Researchers from Waseda and Tsukuba universities have played key roles since 1998 in developing the data monitoring system. They also helped maintain the remote system during the last year while Italian collaborators tested it. In late October, Japanese researchers decided to take a more hands-on approach and joined the rotation, monitoring the Fermilab owl shift from midnight to 8 a.m.

"The time difference helps a lot," said Kaori Maeshima, a creator and Fermilab leader of the online monitoring system. "As far as we can tell, there is no drop in efficiency."

Italian and Japanese collaborators monitor during one or two weeks a month. This helps CDF collaborators at Fermilab and allows foreign collaborators to put in required shift work without having to pay for costly flights to the United States.

A Japanese researcher serving as an overseas monitor verifies the quality of data from the detector. Using a Web camera, the researcher views the CDF control room and fellow scientists at Fermilab who control the detector.

Only one foreign CDF collaborator reviews the detector data quality per shift, so a Fermilab researcher stays on call during overseas shifts in case of a technical glitch.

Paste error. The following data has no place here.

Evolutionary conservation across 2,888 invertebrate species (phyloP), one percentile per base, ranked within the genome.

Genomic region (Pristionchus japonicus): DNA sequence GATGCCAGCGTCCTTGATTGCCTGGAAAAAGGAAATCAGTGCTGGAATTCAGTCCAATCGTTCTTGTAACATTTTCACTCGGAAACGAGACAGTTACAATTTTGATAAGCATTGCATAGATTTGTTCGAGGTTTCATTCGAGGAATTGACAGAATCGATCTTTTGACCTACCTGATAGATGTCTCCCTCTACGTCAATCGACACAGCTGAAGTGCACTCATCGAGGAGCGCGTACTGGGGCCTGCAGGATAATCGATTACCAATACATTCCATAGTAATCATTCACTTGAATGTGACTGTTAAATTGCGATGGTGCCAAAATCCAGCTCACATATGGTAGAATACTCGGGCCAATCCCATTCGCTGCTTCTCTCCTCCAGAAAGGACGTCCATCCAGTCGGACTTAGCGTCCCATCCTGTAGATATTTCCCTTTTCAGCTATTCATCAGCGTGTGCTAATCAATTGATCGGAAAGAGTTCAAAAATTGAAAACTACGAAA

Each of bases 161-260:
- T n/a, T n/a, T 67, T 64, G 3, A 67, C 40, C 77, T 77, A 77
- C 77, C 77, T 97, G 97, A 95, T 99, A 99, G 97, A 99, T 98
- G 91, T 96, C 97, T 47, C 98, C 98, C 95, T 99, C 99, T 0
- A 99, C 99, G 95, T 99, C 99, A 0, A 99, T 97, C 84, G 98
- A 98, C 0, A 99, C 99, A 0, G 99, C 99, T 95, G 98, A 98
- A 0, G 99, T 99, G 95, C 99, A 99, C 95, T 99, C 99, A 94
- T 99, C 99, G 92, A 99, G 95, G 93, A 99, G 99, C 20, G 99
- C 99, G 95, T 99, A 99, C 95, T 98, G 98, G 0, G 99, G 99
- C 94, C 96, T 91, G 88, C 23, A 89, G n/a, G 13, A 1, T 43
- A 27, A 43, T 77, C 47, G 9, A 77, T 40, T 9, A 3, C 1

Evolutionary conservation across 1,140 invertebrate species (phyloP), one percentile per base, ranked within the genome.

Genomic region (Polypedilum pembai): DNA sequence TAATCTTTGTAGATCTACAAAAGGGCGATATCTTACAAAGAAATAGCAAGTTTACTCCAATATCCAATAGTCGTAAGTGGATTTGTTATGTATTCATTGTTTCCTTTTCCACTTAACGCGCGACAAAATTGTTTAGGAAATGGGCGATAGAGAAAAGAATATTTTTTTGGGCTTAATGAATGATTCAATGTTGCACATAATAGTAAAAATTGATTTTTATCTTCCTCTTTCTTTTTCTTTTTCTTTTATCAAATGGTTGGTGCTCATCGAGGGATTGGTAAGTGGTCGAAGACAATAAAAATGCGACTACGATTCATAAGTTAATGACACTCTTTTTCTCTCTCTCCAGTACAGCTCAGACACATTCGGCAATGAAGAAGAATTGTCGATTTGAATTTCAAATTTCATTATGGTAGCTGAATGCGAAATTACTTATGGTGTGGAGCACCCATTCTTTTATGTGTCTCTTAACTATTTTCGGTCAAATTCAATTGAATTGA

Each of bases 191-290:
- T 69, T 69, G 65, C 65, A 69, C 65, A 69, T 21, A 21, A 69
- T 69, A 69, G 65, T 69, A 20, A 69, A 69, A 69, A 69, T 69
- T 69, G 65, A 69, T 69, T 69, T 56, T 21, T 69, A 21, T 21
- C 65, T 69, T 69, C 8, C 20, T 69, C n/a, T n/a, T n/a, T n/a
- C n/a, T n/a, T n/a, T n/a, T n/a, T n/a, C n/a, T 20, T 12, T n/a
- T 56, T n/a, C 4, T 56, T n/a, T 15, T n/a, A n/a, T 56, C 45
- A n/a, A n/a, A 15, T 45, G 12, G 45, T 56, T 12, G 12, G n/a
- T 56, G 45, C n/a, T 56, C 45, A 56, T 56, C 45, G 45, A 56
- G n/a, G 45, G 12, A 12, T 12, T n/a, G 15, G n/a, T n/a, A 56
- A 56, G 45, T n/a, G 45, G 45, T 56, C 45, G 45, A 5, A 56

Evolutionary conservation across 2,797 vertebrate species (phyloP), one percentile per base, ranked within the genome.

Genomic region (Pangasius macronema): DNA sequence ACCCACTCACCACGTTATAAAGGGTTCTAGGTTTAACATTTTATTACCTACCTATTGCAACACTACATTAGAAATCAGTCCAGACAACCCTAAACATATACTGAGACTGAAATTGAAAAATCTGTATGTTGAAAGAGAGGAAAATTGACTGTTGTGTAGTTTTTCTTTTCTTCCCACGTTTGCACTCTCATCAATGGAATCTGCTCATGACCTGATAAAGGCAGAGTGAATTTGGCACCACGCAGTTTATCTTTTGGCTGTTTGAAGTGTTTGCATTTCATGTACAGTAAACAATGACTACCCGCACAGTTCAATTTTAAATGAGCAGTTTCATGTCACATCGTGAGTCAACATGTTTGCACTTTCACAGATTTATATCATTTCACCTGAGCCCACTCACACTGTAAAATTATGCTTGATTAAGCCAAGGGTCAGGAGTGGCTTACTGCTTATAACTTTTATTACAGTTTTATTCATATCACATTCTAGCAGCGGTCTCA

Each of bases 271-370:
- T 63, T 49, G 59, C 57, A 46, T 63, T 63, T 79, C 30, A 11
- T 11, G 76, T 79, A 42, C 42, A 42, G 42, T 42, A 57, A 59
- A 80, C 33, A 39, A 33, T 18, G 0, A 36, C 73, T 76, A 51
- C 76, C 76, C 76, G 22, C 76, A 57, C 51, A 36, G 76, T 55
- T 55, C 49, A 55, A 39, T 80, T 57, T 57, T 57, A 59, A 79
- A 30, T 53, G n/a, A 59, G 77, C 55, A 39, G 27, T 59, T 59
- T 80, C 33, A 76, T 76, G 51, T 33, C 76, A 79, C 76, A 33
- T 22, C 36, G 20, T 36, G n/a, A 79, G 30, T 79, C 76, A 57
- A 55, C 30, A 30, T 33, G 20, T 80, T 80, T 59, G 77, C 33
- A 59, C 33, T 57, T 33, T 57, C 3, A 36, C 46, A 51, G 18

"We rely heavily on one shift person to monitor the quality of the data," Maeshima said. "We have not needed to call for local backup yet."

--Tona Kunz

Photo of the Day

Precious but pungent

DZero collaborator Gavin Hesketh submitted this charming photo of a skunk on site. This potentially aromatic critter was within 10 feet of Hesketh's trailer.


Celebrate traditional Irish music with Cherish the Ladies

Cherish the Ladies, an Irish-American group, will perform traditional Irish music at Fermilab this Saturday.

Take a break from celebrating Ireland's patron saint this weekend to enjoy Cherish the Ladies, an all-female traditional Irish band. Through their unique blend of virtuosi instrumental talents, beautiful vocals, captivating arrangements and stunning step dancing, this powerhouse group combines all the facets of Irish traditional culture in a humorous and entertaining package.

Cherish the Ladies has recorded seven highly acclaimed albums and has appeared on radio and television shows internationally. The group was named Entertainment Group of the Year by the Irish Voice Newspaper and received the Glasgow Royal Concert Hall's International Group of the Year Award at the Celtic Connections Festival in Scotland. Th group has shared the stage with such noted entertainers as James Taylor, Joan Baez, Emmy Lou Harris, The Chieftains and dozens of symphony orchestras.